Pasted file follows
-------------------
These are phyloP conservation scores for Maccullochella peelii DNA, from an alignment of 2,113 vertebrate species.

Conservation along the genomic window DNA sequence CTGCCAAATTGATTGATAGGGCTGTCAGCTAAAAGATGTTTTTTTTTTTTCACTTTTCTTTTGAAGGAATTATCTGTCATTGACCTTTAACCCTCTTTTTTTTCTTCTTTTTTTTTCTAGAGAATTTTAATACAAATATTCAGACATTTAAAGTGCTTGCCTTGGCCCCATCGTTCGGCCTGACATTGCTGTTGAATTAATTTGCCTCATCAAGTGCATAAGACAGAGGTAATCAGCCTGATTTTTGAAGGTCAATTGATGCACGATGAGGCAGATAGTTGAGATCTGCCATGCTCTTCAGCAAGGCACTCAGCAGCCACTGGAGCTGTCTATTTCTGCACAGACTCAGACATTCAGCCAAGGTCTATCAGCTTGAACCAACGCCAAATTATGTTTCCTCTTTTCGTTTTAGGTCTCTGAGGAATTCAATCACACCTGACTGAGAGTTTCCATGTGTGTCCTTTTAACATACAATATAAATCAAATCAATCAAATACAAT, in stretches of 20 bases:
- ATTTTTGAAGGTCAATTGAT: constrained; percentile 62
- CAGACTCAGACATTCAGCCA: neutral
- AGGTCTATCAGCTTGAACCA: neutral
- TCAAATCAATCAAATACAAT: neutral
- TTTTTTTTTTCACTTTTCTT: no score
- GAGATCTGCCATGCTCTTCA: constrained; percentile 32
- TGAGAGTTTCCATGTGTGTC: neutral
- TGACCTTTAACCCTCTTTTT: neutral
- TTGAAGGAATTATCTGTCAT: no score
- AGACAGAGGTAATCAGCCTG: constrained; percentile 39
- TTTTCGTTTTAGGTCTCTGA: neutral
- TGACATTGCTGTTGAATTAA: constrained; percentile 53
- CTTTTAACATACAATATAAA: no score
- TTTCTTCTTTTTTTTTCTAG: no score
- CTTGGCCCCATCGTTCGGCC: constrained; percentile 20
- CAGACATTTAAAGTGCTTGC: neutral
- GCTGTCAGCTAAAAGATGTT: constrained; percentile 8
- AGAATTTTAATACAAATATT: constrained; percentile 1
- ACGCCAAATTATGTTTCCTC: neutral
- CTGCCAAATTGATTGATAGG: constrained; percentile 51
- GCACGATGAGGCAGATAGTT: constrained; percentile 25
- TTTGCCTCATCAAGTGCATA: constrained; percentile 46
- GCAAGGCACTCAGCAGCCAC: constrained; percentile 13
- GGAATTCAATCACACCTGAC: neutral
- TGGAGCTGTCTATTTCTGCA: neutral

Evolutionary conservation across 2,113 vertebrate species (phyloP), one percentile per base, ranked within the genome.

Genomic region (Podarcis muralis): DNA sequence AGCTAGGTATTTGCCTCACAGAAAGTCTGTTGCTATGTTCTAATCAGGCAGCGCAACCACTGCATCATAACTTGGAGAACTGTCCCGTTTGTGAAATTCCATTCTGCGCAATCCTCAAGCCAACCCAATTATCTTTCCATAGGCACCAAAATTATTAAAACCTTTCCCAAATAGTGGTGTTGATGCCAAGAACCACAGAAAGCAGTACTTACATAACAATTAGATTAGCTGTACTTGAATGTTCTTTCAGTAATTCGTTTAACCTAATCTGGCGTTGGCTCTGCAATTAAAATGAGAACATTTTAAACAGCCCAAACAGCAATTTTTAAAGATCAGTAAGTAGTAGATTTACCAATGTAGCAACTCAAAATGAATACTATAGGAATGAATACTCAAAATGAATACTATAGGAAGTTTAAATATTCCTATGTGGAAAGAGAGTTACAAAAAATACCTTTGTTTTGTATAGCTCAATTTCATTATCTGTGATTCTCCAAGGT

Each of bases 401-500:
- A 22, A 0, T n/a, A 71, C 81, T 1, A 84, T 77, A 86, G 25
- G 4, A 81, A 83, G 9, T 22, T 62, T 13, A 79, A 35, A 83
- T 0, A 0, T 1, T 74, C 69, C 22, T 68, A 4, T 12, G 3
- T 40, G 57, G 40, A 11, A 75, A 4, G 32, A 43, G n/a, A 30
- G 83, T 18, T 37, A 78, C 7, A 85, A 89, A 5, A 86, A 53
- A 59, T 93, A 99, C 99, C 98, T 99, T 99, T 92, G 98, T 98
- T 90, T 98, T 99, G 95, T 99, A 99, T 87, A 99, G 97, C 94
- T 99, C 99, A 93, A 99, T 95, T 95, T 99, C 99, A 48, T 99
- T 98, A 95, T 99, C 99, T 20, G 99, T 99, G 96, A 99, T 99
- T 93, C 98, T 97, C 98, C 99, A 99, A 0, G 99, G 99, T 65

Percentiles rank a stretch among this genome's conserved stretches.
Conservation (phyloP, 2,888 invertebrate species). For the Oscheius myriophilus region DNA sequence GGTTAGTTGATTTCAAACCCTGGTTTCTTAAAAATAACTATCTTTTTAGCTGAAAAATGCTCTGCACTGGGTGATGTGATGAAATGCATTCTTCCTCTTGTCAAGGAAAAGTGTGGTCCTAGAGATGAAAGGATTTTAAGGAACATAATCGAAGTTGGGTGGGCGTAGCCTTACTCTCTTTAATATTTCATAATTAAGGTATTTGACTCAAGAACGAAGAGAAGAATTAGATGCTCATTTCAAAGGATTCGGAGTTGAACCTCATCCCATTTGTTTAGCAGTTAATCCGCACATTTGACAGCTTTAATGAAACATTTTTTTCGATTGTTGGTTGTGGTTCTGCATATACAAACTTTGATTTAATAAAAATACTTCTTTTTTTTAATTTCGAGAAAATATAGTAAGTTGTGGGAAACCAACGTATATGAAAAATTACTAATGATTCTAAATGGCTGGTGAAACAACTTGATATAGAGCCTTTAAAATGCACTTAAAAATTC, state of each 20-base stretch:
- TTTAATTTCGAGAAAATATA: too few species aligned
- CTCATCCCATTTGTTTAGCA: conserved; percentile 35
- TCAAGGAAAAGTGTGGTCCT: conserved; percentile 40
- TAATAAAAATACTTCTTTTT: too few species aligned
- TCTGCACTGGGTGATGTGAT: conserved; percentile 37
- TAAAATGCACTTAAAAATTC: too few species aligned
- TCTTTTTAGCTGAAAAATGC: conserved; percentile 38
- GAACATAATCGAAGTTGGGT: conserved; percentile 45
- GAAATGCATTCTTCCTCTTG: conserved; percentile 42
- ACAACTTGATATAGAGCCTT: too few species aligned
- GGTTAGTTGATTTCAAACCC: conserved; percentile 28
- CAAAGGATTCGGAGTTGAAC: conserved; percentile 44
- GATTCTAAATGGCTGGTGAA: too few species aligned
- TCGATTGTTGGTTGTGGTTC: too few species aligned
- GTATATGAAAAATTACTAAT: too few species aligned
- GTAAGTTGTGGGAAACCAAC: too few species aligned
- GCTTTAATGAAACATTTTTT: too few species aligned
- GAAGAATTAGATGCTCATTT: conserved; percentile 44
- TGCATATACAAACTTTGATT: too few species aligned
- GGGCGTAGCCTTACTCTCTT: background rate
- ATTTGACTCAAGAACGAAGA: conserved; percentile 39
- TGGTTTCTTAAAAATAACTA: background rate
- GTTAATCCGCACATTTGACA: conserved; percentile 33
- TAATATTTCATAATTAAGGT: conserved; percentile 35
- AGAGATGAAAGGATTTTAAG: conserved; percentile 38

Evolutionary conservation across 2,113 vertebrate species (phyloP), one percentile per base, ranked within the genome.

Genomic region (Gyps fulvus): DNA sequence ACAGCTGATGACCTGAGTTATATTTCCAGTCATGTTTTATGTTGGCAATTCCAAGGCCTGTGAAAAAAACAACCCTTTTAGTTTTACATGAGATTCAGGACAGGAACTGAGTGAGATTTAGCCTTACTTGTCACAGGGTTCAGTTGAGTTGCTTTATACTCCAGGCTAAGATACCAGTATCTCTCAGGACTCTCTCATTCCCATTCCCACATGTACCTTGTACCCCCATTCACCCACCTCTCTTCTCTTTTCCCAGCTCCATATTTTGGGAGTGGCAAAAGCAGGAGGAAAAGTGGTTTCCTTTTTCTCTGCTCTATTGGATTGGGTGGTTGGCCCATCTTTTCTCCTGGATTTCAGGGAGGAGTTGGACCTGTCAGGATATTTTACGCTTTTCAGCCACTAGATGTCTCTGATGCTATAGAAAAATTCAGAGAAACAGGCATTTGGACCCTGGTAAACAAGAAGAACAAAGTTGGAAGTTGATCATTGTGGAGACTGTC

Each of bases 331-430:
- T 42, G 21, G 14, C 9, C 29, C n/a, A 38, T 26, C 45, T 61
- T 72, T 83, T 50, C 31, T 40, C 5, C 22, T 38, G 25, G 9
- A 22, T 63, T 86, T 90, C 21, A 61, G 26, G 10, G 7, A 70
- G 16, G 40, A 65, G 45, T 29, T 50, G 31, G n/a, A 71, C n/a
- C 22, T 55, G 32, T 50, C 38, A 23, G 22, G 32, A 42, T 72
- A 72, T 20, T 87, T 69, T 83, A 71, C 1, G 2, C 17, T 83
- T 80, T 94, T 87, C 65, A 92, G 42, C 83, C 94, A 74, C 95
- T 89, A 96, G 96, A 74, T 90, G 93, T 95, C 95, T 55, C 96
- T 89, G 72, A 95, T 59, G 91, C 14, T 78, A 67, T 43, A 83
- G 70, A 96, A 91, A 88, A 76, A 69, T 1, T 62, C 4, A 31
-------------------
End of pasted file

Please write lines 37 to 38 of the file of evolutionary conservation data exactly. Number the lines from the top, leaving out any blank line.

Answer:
- T 90, T 98, T 99, G 95, T 99, A 99, T 87, A 99, G 97, C 94
- T 99, C 99, A 93, A 99, T 95, T 95, T 99, C 99, A 48, T 99